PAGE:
- Necromarketing - Im(possible) Performances Give ‘A New Hope’ for Bereaved Fans
Partner Joanne Frears, in our Corporate and Commercial team, gives an insight into an increasingly common phenomenon, of necromarketing, with reflections on the little law that applies.
Since the mid-1990s deceased celebrities (known in the industry somewhat disrespectfully as 'delebs') have haunted our screens to sell us products in ways that might have them turning in their graves. The reason for the rise in necromarketing is often quoted as being the need for the baby-boomer generation to stay connected with their heroes, even when they have shuffled off the earthly stage. Whilst this might be true, my own cynical suspicion is that agents and production companies like reliable celebrities who don’t take sick days, who don’t delay filming whilst in rehab, who never age or change their appearance, whose reputation can’t be tarnished in a Twitter storm and who do exactly what is required in one take. Such a diligent celeb used to only inhabit producers dreams, but they now exist in data files across the post-production world.
Posthumous and retro-marketing agents often own the entire rights to or at least hold significant stakes in celebrity estates. The rights to Marilyn Monroe, Elvis Presley and Steve McQueen are commercially managed whereas the estates of Albert Einstein and Farah Fawcett (two names you may never see in the same sentence again) are owned and managed by universities and these managers are given absolute authority to determine how the deleb’s images are used, what products they endorse and what new ‘roles’ they are cast for post mortem.
Most celebrity estates see an initial rise in interest after death and in the year that follows, as people remind themselves of the artist’s work and reconnect with them digitally. Michael Jackson was said to be deep in debt at the time of his death, but one year on from his death, his lawyers had secured $100m from surging record sales and necromarketing deals and he has topped the Forbes dead celebrity income list every year since then. Last year David Bowie was the highest selling artist in the reinvigorated vinyl charts and had 5 albums in the top 30, proving that death is no obstacle to continued fame and posthumous marketing is now said to be worth around £2.5bn annually.
Not only can celebrities be recreated on screen, they can be resurrected on stage ‘live’ at concerts and festivals. Whether it’s on stage or screen, the resurrection process usually begins with a look-alike actor, body double or sometimes even a family member who shares the same height, weight and general body characteristics as the deceased, being filmed in the scenes or staging environment the producer wants to recreate. Working from previous analogue or digital imagery of the celebrity, the programmers use facial action coding systems to map the deleb’s image onto the stand-in actors body and face, using hugely time-consuming and costly CGI. A very real risk is ending up with a ‘better than life’ version of the deceased and producers require strict creative control to avoid this - the specifications for this element of the work alone can run for pages as can cost overruns and contracts need to address a plethora of ‘what ifs’.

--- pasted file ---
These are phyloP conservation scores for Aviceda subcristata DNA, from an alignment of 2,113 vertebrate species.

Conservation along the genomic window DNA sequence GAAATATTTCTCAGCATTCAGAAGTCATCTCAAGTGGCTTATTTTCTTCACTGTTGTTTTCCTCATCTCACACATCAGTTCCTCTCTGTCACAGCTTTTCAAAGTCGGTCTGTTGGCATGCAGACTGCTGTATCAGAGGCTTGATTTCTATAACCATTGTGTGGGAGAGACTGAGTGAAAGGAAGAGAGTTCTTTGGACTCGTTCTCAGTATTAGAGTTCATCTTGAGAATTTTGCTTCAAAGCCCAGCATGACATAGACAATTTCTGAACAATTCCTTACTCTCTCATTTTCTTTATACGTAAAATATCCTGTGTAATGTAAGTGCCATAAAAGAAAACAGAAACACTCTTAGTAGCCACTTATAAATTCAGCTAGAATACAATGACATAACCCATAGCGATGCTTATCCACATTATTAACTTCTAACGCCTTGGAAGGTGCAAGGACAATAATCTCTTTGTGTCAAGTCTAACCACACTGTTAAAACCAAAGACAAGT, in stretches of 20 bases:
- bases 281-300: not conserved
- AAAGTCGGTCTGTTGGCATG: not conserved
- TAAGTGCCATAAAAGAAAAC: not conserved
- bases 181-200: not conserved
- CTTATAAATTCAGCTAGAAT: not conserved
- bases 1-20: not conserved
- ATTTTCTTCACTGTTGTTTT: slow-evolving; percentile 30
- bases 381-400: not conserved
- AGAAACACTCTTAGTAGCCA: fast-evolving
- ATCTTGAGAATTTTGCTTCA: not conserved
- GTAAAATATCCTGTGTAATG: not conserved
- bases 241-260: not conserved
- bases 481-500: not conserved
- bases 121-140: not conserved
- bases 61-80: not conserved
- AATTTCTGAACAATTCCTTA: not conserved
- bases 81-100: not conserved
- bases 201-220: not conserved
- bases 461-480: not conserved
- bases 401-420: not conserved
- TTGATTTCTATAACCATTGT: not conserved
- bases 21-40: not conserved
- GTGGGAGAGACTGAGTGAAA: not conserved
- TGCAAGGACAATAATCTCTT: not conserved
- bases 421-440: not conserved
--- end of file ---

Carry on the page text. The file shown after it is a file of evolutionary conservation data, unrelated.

Stage-based resurrections (or even a living celebrity appearing with multiples of themselves) are often referred to as 3D holographic projection. This is usually a misnomer though and whilst there is undoubtedly clever programming used to recreate the deceased celebrity for ‘resurrection’, such ‘projections’ are usually not ‘holographic’ and rely instead on the Victorian illusion of Pepper’s Ghost. Using vast ‘foils’ (which to the uninitiated look for all the world like vast rolls of heavy duty cling film, 10+ metres wide) that are suspended above the stage and giant mirrors placed at angles under the stage, a deleb can be brought back in a seemingly impossible performance, complete with all their corporeal stage craft and 'as if they were there' sound production - think Tupac at Coachella or Michael Jackson at the MTV awards and if you haven't seen these impossible performances, check out YouTube . But whether it’s high winds at Coachella or a summer deluge at Glastonbury, there needs to be onsite backups and disclaimers that deal with everything from sound wave distortion which causes the giant ‘foils’ to rip, to dealing with technical access to clean the mirrors of beer spatters. Clients entering this field or procuring installations should be specific about what they want, consider the specific terms of art over the marketing ‘blurb’, consider the required durability and resolution and be very clear whether they genuinely require a hologram or a 3D projection.